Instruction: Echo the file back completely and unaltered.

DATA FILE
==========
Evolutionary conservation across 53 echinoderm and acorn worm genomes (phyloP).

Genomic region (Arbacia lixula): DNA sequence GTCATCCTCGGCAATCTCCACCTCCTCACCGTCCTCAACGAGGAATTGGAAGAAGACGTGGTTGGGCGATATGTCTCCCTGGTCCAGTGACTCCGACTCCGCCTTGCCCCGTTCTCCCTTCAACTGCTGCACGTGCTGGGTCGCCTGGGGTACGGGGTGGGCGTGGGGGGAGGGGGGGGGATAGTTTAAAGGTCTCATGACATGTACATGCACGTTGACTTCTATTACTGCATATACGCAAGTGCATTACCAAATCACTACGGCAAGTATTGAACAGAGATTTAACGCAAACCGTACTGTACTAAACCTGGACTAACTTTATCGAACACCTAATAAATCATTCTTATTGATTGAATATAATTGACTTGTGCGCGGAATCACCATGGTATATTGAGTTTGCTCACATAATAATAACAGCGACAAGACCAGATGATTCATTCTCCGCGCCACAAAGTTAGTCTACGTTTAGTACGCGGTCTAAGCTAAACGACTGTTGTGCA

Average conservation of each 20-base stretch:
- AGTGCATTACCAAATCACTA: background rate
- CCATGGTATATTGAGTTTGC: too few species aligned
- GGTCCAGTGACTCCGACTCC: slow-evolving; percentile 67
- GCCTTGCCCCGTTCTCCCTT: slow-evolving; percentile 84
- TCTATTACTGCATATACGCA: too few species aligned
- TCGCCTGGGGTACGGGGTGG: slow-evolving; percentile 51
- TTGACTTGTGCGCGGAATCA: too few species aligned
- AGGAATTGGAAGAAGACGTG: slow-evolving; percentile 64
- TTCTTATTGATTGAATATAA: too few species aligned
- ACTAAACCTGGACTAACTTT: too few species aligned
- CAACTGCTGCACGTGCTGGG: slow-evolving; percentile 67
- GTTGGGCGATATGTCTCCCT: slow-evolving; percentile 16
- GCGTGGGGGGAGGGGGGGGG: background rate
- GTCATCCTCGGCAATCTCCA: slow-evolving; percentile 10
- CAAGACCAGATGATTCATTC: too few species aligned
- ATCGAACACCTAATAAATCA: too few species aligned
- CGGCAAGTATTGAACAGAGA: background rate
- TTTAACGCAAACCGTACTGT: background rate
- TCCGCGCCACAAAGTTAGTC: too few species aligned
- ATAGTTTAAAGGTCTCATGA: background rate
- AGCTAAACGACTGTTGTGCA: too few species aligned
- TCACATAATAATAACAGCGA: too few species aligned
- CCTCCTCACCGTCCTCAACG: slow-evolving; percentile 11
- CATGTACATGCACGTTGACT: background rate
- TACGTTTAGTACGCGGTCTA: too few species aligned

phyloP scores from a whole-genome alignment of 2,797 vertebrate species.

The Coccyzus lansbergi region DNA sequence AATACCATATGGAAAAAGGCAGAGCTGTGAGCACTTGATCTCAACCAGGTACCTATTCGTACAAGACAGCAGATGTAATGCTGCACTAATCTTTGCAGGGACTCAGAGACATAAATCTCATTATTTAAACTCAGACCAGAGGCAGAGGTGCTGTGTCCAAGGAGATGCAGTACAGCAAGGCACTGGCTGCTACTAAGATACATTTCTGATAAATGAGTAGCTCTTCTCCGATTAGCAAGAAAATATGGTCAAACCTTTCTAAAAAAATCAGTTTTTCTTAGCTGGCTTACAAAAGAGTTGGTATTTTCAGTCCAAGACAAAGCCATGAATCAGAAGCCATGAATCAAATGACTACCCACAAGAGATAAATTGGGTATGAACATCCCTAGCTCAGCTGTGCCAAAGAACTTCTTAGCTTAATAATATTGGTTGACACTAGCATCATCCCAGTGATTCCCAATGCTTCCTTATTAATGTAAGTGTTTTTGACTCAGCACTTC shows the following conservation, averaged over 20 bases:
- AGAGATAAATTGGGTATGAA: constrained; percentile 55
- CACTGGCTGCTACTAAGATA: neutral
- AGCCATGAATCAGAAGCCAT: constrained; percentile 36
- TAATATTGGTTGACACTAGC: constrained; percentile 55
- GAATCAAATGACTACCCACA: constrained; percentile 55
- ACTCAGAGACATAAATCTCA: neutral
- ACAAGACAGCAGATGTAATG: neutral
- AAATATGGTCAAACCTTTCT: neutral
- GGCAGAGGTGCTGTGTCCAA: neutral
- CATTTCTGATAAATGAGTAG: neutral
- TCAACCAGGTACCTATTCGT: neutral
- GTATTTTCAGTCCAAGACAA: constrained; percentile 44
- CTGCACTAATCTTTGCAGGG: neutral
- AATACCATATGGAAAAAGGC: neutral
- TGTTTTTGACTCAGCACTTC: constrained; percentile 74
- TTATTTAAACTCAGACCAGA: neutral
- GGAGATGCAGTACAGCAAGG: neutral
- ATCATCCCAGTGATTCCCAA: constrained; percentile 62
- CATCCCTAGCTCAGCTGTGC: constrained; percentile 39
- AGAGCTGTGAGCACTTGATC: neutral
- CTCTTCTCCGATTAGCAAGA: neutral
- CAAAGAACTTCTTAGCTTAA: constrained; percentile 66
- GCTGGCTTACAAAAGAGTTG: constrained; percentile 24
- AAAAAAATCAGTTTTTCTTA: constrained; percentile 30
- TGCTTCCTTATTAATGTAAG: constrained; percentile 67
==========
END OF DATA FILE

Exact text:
Evolutionary conservation across 53 echinoderm and acorn worm genomes (phyloP).

Genomic region (Arbacia lixula): DNA sequence GTCATCCTCGGCAATCTCCACCTCCTCACCGTCCTCAACGAGGAATTGGAAGAAGACGTGGTTGGGCGATATGTCTCCCTGGTCCAGTGACTCCGACTCCGCCTTGCCCCGTTCTCCCTTCAACTGCTGCACGTGCTGGGTCGCCTGGGGTACGGGGTGGGCGTGGGGGGAGGGGGGGGGATAGTTTAAAGGTCTCATGACATGTACATGCACGTTGACTTCTATTACTGCATATACGCAAGTGCATTACCAAATCACTACGGCAAGTATTGAACAGAGATTTAACGCAAACCGTACTGTACTAAACCTGGACTAACTTTATCGAACACCTAATAAATCATTCTTATTGATTGAATATAATTGACTTGTGCGCGGAATCACCATGGTATATTGAGTTTGCTCACATAATAATAACAGCGACAAGACCAGATGATTCATTCTCCGCGCCACAAAGTTAGTCTACGTTTAGTACGCGGTCTAAGCTAAACGACTGTTGTGCA

Average conservation of each 20-base stretch:
- AGTGCATTACCAAATCACTA: background rate
- CCATGGTATATTGAGTTTGC: too few species aligned
- GGTCCAGTGACTCCGACTCC: slow-evolving; percentile 67
- GCCTTGCCCCGTTCTCCCTT: slow-evolving; percentile 84
- TCTATTACTGCATATACGCA: too few species aligned
- TCGCCTGGGGTACGGGGTGG: slow-evolving; percentile 51
- TTGACTTGTGCGCGGAATCA: too few species aligned
- AGGAATTGGAAGAAGACGTG: slow-evolving; percentile 64
- TTCTTATTGATTGAATATAA: too few species aligned
- ACTAAACCTGGACTAACTTT: too few species aligned
- CAACTGCTGCACGTGCTGGG: slow-evolving; percentile 67
- GTTGGGCGATATGTCTCCCT: slow-evolving; percentile 16
- GCGTGGGGGGAGGGGGGGGG: background rate
- GTCATCCTCGGCAATCTCCA: slow-evolving; percentile 10
- CAAGACCAGATGATTCATTC: too few species aligned
- ATCGAACACCTAATAAATCA: too few species aligned
- CGGCAAGTATTGAACAGAGA: background rate
- TTTAACGCAAACCGTACTGT: background rate
- TCCGCGCCACAAAGTTAGTC: too few species aligned
- ATAGTTTAAAGGTCTCATGA: background rate
- AGCTAAACGACTGTTGTGCA: too few species aligned
- TCACATAATAATAACAGCGA: too few species aligned
- CCTCCTCACCGTCCTCAACG: slow-evolving; percentile 11
- CATGTACATGCACGTTGACT: background rate
- TACGTTTAGTACGCGGTCTA: too few species aligned

phyloP scores from a whole-genome alignment of 2,797 vertebrate species.

The Coccyzus lansbergi region DNA sequence AATACCATATGGAAAAAGGCAGAGCTGTGAGCACTTGATCTCAACCAGGTACCTATTCGTACAAGACAGCAGATGTAATGCTGCACTAATCTTTGCAGGGACTCAGAGACATAAATCTCATTATTTAAACTCAGACCAGAGGCAGAGGTGCTGTGTCCAAGGAGATGCAGTACAGCAAGGCACTGGCTGCTACTAAGATACATTTCTGATAAATGAGTAGCTCTTCTCCGATTAGCAAGAAAATATGGTCAAACCTTTCTAAAAAAATCAGTTTTTCTTAGCTGGCTTACAAAAGAGTTGGTATTTTCAGTCCAAGACAAAGCCATGAATCAGAAGCCATGAATCAAATGACTACCCACAAGAGATAAATTGGGTATGAACATCCCTAGCTCAGCTGTGCCAAAGAACTTCTTAGCTTAATAATATTGGTTGACACTAGCATCATCCCAGTGATTCCCAATGCTTCCTTATTAATGTAAGTGTTTTTGACTCAGCACTTC shows the following conservation, averaged over 20 bases:
- AGAGATAAATTGGGTATGAA: constrained; percentile 55
- CACTGGCTGCTACTAAGATA: neutral
- AGCCATGAATCAGAAGCCAT: constrained; percentile 36
- TAATATTGGTTGACACTAGC: constrained; percentile 55
- GAATCAAATGACTACCCACA: constrained; percentile 55
- ACTCAGAGACATAAATCTCA: neutral
- ACAAGACAGCAGATGTAATG: neutral
- AAATATGGTCAAACCTTTCT: neutral
- GGCAGAGGTGCTGTGTCCAA: neutral
- CATTTCTGATAAATGAGTAG: neutral
- TCAACCAGGTACCTATTCGT: neutral
- GTATTTTCAGTCCAAGACAA: constrained; percentile 44
- CTGCACTAATCTTTGCAGGG: neutral
- AATACCATATGGAAAAAGGC: neutral
- TGTTTTTGACTCAGCACTTC: constrained; percentile 74
- TTATTTAAACTCAGACCAGA: neutral
- GGAGATGCAGTACAGCAAGG: neutral
- ATCATCCCAGTGATTCCCAA: constrained; percentile 62
- CATCCCTAGCTCAGCTGTGC: constrained; percentile 39
- AGAGCTGTGAGCACTTGATC: neutral
- CTCTTCTCCGATTAGCAAGA: neutral
- CAAAGAACTTCTTAGCTTAA: constrained; percentile 66
- GCTGGCTTACAAAAGAGTTG: constrained; percentile 24
- AAAAAAATCAGTTTTTCTTA: constrained; percentile 30
- TGCTTCCTTATTAATGTAAG: constrained; percentile 67